Larry Sheakley: Sheakley founded a workers' comp administration company in 1963, but has since branched into other employee benefits.Local broadcasting executive Bobby Lawrence owns a piece of Sheakley's stake.
Jack Wyant: This former Procter & Gamble executive has raised four venture capital funds totaling $600 million since starting Blue Chip Venture Co. in 1992. He is said to have partners, but could not be reached.
Harry Fath: Fath's downtown-based property management company owns 36 apartment communities in Cincinnati and Dallas, comprising more than 9,000 apartment units.
Jeff Wyler: The local auto dealer and UC trustee now spends much of his time in Naples, Fla. He also invests in a NASCAR Craftsman Truck Series racing team.
Steve Cobb: The Henny Penny Corp. CEO made his fortune selling high-end restaurant equipment. Cobb formed EMK Investment Corp. to buy a Reds stake, possibly with family members.
Ronald Sargent: A lifelong Reds fan who grew up in Northern Kentucky, this Staples Inc. CEO sought out Castellini when he heard the new Reds owner was selling minority shares in the team.
Jeffrey Gendell: A Wyoming native and son of a Procter & Gamble executive, Gendell runs a $1 billion hedge fund under the name Tontine Associates. He owns roughly 10 percent stakes in AK Steel and CECO Environmental.
Nick Ragland: Howard "Nick" Ragland is an in-law to Batesville's Hillenbrand family and owner of the Gorilla Glue Co. in Fairfax. Ragland formed a partnership in which his children share the Reds stake.
Ed Rigaud: A former P&G executive, now CEO of Enova Partners, he leads a 17-member group, 13 of whom are black. The group includes Ross Love, Ken Blackwell, Nathaniel Jones, Terry Atwater, Carl Satterwhite and Scott Robertson.
George Vincent: The Hamilton County GOP chairman has seven partners, including P&G elites A.G. Lafley, James Johnson and Mike Ryan; Vincent's law partner, Frank Woodside; Tom Neyer Jr.; and Dr. David Schneider.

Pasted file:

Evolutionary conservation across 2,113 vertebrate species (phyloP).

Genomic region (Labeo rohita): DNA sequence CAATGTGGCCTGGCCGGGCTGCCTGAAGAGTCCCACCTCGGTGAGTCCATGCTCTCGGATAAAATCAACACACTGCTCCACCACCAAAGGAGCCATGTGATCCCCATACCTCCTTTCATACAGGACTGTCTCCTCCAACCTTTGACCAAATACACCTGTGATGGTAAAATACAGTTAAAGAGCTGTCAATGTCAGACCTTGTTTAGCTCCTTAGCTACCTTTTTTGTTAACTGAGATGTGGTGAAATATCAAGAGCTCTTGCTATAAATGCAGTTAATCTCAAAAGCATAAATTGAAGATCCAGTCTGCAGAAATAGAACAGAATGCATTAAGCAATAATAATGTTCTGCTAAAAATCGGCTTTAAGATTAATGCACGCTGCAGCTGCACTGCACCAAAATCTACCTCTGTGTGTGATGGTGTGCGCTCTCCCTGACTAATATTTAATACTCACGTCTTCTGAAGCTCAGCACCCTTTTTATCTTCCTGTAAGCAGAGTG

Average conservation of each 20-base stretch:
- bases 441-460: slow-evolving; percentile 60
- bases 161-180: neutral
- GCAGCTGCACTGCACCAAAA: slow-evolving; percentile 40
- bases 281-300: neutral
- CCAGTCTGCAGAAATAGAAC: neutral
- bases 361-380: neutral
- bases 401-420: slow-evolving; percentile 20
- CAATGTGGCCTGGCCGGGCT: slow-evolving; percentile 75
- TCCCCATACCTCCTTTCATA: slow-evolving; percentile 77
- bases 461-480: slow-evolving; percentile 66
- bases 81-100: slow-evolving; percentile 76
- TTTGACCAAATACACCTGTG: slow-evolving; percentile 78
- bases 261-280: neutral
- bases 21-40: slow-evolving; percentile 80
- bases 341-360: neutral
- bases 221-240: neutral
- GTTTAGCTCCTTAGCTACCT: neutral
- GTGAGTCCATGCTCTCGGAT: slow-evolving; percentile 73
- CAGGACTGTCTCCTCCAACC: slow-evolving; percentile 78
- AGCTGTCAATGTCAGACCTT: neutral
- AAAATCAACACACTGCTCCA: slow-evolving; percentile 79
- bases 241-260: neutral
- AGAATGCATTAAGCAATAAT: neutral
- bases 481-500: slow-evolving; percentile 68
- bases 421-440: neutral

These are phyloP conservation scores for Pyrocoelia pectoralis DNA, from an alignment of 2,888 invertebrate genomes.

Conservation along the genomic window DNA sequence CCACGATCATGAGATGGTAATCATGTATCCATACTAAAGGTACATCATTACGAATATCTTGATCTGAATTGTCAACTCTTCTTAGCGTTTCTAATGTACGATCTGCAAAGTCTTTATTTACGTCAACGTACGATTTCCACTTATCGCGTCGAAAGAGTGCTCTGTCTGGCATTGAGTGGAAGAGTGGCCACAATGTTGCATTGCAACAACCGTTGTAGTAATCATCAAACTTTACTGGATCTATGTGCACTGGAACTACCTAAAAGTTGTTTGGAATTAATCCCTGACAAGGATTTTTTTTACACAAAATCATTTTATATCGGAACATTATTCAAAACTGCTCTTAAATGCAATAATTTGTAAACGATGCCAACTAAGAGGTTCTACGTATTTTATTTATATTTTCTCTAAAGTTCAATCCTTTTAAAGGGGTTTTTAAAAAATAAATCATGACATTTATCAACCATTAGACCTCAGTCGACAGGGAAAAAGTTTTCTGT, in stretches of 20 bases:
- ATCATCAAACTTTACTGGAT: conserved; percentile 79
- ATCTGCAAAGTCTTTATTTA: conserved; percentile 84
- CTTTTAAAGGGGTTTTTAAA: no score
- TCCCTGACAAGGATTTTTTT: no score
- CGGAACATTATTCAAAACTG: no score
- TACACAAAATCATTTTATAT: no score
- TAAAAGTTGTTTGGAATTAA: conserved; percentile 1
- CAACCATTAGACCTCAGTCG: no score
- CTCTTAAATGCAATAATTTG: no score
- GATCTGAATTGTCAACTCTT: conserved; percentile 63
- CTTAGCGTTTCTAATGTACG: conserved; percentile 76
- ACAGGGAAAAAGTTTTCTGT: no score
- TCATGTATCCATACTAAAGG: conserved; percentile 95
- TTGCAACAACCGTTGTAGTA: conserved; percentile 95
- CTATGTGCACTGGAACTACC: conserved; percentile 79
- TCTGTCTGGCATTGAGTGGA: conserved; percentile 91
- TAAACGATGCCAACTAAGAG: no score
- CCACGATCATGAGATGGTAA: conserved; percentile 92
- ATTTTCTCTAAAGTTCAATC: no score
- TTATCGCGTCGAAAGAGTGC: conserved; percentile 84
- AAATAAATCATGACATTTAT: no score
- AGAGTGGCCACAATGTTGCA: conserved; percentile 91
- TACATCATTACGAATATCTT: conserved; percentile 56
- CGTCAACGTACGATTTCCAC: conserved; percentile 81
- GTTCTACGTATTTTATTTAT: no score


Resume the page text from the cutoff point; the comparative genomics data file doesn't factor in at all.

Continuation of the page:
David Drees: The CEO of Cincinnati's largest privately held company teamed up with his father, Kenton County Judge Executive Ralph Drees, to buy a 3.94 percent stake.
Art Hauser: This '60s vintage NFL lineman is founder of the Hauser Group, a Blue Ash-based insurance brokerage. Hauser is a Castellini pal, said to have teamed up with other investors to buy a piece of the Reds.
Trust me edabbs, baseball stats take a back seat to the FINANCIALS.
Oh my but how we
fans, myself included
But Dunn’s contract, Griffey’s contract, the Reds can’t afford pitching clear back to the Bowden days, and the money that Krivsky wasted on contracts, oh the Reds can’t afford this, or that, oh my the fans grown.
These guys are not concerned with the contracts.
While the statisticians calculators, slide rules and spreadsheets smoking are smoking with compulsive obsessive dedication to find out, the answers alike, with the rest of the fans who sit on the edge of their seats year after year waiting for the slightest news that their favorite team might have made that one big trade. Only to find filler and fodder in their stockings after the winter meetings.
The big trade,
They do everyday, in their stock portfolios.